- malicious damage
When you take out a policy, you will have to give details of any items in the property and value the items owned by the business. Business contents policies tend to offer cover for the following equipment, objects and materials as standard:
- fixtures and fittings: this can include flooring, lighting, office equipment or kitchen utensils and appliances
- furniture: such as desks, chairs, shelving units
- office equipment: this might consist of computers, printers, scanners and modems
- manufacturing equipment and tools: this can cover a broad range of tools and machinery related to producing or packaging goods
- the belongings of any staff or clients in the building.
These features tend to appear with varying levels of indemnity on a standard business contents insurance policy. Alongside these fundamental features of cover, many insurers offer extensions, such as stock stored on the property or cash left in the premises. Many policies can also cover specialist equipment, such as expensive computer systems, generators or electrical items, so long as you provide details when you take out the policy.
It’s also worth noting that you can insure intangible assets as well as physical ones. These might be patents, copyrights or valuable business data stored on paper or computers, that may be destroyed in the event of a fire or insured incident.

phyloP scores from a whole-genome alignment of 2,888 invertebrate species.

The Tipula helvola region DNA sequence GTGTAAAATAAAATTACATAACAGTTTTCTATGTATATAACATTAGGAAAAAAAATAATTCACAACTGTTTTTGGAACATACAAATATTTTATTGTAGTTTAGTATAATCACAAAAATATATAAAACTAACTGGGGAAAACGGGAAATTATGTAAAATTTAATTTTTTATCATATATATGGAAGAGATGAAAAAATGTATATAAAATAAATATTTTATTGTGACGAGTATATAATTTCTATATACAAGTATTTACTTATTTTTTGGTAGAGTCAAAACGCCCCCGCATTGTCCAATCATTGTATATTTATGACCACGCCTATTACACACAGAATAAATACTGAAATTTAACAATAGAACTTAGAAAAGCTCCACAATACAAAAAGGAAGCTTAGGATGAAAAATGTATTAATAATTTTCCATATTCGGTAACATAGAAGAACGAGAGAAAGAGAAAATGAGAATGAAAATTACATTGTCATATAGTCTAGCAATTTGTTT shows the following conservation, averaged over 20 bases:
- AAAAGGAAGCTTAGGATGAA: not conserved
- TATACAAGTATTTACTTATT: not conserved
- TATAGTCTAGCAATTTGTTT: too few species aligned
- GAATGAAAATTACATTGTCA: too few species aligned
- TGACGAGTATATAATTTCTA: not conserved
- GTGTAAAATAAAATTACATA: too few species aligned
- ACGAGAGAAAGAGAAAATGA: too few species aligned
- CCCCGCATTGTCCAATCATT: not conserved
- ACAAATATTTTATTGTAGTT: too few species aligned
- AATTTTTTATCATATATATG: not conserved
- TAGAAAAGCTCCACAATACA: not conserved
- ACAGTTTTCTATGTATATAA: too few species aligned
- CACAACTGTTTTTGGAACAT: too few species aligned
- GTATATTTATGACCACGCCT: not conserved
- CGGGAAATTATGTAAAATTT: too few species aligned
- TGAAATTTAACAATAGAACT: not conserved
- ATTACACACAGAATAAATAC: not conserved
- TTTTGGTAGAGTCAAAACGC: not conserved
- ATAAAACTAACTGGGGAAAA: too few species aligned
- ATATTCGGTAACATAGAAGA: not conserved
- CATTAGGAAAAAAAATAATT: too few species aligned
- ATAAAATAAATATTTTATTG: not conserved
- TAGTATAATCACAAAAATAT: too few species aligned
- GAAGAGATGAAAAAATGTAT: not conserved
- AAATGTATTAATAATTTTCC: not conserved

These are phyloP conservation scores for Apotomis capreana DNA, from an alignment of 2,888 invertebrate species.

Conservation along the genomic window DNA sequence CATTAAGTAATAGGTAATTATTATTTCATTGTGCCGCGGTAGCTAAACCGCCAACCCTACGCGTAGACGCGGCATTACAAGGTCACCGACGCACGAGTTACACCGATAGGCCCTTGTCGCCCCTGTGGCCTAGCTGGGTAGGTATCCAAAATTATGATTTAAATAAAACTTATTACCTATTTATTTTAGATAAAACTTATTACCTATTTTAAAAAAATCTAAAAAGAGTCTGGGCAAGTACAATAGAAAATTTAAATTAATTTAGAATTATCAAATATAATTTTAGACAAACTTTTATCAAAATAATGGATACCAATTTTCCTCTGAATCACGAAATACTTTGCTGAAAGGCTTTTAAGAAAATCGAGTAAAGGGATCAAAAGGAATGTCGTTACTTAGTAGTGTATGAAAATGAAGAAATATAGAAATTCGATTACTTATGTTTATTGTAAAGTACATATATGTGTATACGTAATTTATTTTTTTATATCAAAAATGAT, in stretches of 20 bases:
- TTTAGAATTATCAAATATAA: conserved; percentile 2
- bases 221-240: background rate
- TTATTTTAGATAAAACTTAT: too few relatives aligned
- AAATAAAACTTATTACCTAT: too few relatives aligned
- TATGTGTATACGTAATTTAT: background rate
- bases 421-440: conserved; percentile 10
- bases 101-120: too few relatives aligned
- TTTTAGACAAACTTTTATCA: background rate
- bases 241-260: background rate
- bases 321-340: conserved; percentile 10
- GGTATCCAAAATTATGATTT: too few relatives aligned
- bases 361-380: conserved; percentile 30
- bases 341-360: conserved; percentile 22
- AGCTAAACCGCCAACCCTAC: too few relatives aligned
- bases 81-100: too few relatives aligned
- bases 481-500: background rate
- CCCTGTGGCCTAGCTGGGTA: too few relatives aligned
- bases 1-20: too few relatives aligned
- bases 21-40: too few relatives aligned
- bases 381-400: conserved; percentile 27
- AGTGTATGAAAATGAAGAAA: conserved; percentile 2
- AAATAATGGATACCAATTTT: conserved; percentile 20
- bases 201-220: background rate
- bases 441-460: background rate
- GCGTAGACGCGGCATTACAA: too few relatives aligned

Can I insure my contents and stock on the move?
Many companies rely on sending employees away from their business premises. This might be to attend important meetings, to visit clients or simply travelling between multiple business premises. On public transport or on the go, you’re at a higher risk of theft or accidental damage. If your senior sales consultant has their phone stolen on the bus or drops their laptop on the way to a meeting across town, they might be unable to contact clients or access crucial files for presentations, which may, in turn, lose you business. That’s why many contents insurance providers offer various forms of cover for items on the move.
One option is an ‘all risks’ policy. This kind of insurance can cover your portable equipment when you’re outside your business premises. Cover of this kind only applies to specified items, such as laptops or phones that employees regularly take off the premises. Depending on the insurer, an all risks policy can even include cover for work items taken abroad.